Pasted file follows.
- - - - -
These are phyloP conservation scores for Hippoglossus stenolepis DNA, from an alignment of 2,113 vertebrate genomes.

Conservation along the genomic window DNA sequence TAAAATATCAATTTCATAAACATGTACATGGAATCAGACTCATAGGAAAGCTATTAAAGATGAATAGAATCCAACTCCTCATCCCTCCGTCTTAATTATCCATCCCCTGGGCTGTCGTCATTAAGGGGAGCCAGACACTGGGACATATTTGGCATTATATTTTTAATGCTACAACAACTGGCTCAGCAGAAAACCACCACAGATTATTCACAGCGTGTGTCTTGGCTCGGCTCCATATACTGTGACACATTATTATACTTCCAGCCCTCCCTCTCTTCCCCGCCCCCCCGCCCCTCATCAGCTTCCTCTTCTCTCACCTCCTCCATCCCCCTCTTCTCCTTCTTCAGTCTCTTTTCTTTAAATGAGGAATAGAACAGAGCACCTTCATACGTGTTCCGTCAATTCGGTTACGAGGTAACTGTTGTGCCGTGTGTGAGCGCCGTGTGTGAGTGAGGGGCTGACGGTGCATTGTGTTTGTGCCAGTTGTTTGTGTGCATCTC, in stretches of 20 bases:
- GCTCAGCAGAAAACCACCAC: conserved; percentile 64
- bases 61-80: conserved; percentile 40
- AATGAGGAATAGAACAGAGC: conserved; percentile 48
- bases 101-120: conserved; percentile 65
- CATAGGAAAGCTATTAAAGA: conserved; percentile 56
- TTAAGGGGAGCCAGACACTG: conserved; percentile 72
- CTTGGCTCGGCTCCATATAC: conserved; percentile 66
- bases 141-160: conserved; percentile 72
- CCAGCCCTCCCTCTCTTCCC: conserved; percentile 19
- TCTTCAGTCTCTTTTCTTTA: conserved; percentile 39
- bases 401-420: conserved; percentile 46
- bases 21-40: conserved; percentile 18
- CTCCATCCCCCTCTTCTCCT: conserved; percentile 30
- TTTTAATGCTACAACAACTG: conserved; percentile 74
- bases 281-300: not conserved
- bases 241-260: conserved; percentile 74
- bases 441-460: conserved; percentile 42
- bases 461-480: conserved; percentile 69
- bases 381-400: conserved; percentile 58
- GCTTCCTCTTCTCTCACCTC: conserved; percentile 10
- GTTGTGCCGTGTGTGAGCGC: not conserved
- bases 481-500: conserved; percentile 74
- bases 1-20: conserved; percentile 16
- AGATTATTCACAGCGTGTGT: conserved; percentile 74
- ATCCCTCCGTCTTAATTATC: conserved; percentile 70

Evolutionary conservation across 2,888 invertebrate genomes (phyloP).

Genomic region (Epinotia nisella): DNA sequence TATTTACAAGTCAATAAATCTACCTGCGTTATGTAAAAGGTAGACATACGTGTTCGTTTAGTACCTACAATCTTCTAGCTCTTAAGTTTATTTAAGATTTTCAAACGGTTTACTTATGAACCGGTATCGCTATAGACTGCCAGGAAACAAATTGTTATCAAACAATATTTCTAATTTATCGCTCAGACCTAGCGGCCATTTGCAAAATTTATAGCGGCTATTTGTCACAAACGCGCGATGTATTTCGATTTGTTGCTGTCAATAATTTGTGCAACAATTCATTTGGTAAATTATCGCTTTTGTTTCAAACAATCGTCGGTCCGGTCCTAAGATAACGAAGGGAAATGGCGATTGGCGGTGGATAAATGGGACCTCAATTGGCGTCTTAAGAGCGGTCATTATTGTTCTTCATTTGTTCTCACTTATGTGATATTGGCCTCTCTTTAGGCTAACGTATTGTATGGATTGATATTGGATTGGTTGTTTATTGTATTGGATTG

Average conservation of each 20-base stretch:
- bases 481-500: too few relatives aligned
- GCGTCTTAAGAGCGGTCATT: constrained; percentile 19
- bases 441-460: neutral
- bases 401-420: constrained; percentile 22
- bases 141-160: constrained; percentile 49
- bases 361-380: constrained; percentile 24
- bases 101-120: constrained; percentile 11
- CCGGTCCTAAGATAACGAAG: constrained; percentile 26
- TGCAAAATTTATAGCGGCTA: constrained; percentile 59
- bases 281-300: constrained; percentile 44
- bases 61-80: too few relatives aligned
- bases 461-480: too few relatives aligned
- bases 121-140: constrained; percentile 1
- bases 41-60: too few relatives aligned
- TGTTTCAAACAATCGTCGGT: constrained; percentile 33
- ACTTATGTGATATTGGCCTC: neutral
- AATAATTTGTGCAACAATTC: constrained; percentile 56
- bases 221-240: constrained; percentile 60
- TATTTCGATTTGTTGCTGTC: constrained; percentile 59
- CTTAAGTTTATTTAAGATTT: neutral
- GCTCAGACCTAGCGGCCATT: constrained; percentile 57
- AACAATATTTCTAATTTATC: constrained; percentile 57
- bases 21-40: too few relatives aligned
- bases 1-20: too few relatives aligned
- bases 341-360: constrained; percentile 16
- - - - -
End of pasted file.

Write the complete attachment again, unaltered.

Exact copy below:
These are phyloP conservation scores for Hippoglossus stenolepis DNA, from an alignment of 2,113 vertebrate genomes.

Conservation along the genomic window DNA sequence TAAAATATCAATTTCATAAACATGTACATGGAATCAGACTCATAGGAAAGCTATTAAAGATGAATAGAATCCAACTCCTCATCCCTCCGTCTTAATTATCCATCCCCTGGGCTGTCGTCATTAAGGGGAGCCAGACACTGGGACATATTTGGCATTATATTTTTAATGCTACAACAACTGGCTCAGCAGAAAACCACCACAGATTATTCACAGCGTGTGTCTTGGCTCGGCTCCATATACTGTGACACATTATTATACTTCCAGCCCTCCCTCTCTTCCCCGCCCCCCCGCCCCTCATCAGCTTCCTCTTCTCTCACCTCCTCCATCCCCCTCTTCTCCTTCTTCAGTCTCTTTTCTTTAAATGAGGAATAGAACAGAGCACCTTCATACGTGTTCCGTCAATTCGGTTACGAGGTAACTGTTGTGCCGTGTGTGAGCGCCGTGTGTGAGTGAGGGGCTGACGGTGCATTGTGTTTGTGCCAGTTGTTTGTGTGCATCTC, in stretches of 20 bases:
- GCTCAGCAGAAAACCACCAC: conserved; percentile 64
- bases 61-80: conserved; percentile 40
- AATGAGGAATAGAACAGAGC: conserved; percentile 48
- bases 101-120: conserved; percentile 65
- CATAGGAAAGCTATTAAAGA: conserved; percentile 56
- TTAAGGGGAGCCAGACACTG: conserved; percentile 72
- CTTGGCTCGGCTCCATATAC: conserved; percentile 66
- bases 141-160: conserved; percentile 72
- CCAGCCCTCCCTCTCTTCCC: conserved; percentile 19
- TCTTCAGTCTCTTTTCTTTA: conserved; percentile 39
- bases 401-420: conserved; percentile 46
- bases 21-40: conserved; percentile 18
- CTCCATCCCCCTCTTCTCCT: conserved; percentile 30
- TTTTAATGCTACAACAACTG: conserved; percentile 74
- bases 281-300: not conserved
- bases 241-260: conserved; percentile 74
- bases 441-460: conserved; percentile 42
- bases 461-480: conserved; percentile 69
- bases 381-400: conserved; percentile 58
- GCTTCCTCTTCTCTCACCTC: conserved; percentile 10
- GTTGTGCCGTGTGTGAGCGC: not conserved
- bases 481-500: conserved; percentile 74
- bases 1-20: conserved; percentile 16
- AGATTATTCACAGCGTGTGT: conserved; percentile 74
- ATCCCTCCGTCTTAATTATC: conserved; percentile 70

Evolutionary conservation across 2,888 invertebrate genomes (phyloP).

Genomic region (Epinotia nisella): DNA sequence TATTTACAAGTCAATAAATCTACCTGCGTTATGTAAAAGGTAGACATACGTGTTCGTTTAGTACCTACAATCTTCTAGCTCTTAAGTTTATTTAAGATTTTCAAACGGTTTACTTATGAACCGGTATCGCTATAGACTGCCAGGAAACAAATTGTTATCAAACAATATTTCTAATTTATCGCTCAGACCTAGCGGCCATTTGCAAAATTTATAGCGGCTATTTGTCACAAACGCGCGATGTATTTCGATTTGTTGCTGTCAATAATTTGTGCAACAATTCATTTGGTAAATTATCGCTTTTGTTTCAAACAATCGTCGGTCCGGTCCTAAGATAACGAAGGGAAATGGCGATTGGCGGTGGATAAATGGGACCTCAATTGGCGTCTTAAGAGCGGTCATTATTGTTCTTCATTTGTTCTCACTTATGTGATATTGGCCTCTCTTTAGGCTAACGTATTGTATGGATTGATATTGGATTGGTTGTTTATTGTATTGGATTG

Average conservation of each 20-base stretch:
- bases 481-500: too few relatives aligned
- GCGTCTTAAGAGCGGTCATT: constrained; percentile 19
- bases 441-460: neutral
- bases 401-420: constrained; percentile 22
- bases 141-160: constrained; percentile 49
- bases 361-380: constrained; percentile 24
- bases 101-120: constrained; percentile 11
- CCGGTCCTAAGATAACGAAG: constrained; percentile 26
- TGCAAAATTTATAGCGGCTA: constrained; percentile 59
- bases 281-300: constrained; percentile 44
- bases 61-80: too few relatives aligned
- bases 461-480: too few relatives aligned
- bases 121-140: constrained; percentile 1
- bases 41-60: too few relatives aligned
- TGTTTCAAACAATCGTCGGT: constrained; percentile 33
- ACTTATGTGATATTGGCCTC: neutral
- AATAATTTGTGCAACAATTC: constrained; percentile 56
- bases 221-240: constrained; percentile 60
- TATTTCGATTTGTTGCTGTC: constrained; percentile 59
- CTTAAGTTTATTTAAGATTT: neutral
- GCTCAGACCTAGCGGCCATT: constrained; percentile 57
- AACAATATTTCTAATTTATC: constrained; percentile 57
- bases 21-40: too few relatives aligned
- bases 1-20: too few relatives aligned
- bases 341-360: constrained; percentile 16